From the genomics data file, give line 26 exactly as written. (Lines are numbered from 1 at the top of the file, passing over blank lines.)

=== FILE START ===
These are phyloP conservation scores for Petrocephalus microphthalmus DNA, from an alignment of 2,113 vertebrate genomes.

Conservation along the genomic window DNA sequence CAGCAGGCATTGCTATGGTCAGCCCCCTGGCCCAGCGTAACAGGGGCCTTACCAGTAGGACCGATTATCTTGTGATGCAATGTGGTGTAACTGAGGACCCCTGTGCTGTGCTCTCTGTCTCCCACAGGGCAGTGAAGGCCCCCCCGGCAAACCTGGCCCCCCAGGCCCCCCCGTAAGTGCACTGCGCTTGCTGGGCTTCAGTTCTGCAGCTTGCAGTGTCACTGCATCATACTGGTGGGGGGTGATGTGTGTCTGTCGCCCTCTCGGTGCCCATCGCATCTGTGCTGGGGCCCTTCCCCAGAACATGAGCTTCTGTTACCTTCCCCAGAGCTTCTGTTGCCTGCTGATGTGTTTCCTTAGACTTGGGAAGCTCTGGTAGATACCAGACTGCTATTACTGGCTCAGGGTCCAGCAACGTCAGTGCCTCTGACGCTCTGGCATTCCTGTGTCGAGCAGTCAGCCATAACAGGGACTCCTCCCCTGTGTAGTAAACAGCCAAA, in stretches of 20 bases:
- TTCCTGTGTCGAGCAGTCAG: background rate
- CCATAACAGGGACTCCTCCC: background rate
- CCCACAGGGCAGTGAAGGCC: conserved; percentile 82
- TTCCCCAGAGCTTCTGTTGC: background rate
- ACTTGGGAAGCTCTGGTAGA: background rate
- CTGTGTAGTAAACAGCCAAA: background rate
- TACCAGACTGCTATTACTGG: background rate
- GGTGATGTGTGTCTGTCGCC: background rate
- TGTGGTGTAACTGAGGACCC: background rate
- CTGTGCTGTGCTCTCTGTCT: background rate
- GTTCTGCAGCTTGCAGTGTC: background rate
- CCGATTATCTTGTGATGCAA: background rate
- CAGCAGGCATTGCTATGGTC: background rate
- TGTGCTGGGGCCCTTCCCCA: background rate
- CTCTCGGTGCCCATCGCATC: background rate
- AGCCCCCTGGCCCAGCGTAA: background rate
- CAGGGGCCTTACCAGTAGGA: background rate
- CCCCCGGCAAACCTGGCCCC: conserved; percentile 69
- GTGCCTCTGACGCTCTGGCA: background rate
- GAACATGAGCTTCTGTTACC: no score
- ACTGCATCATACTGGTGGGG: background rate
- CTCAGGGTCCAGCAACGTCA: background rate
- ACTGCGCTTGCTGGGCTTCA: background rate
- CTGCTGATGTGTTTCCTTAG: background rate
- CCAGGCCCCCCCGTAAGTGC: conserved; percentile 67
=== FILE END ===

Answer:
- CTGCTGATGTGTTTCCTTAG: background rate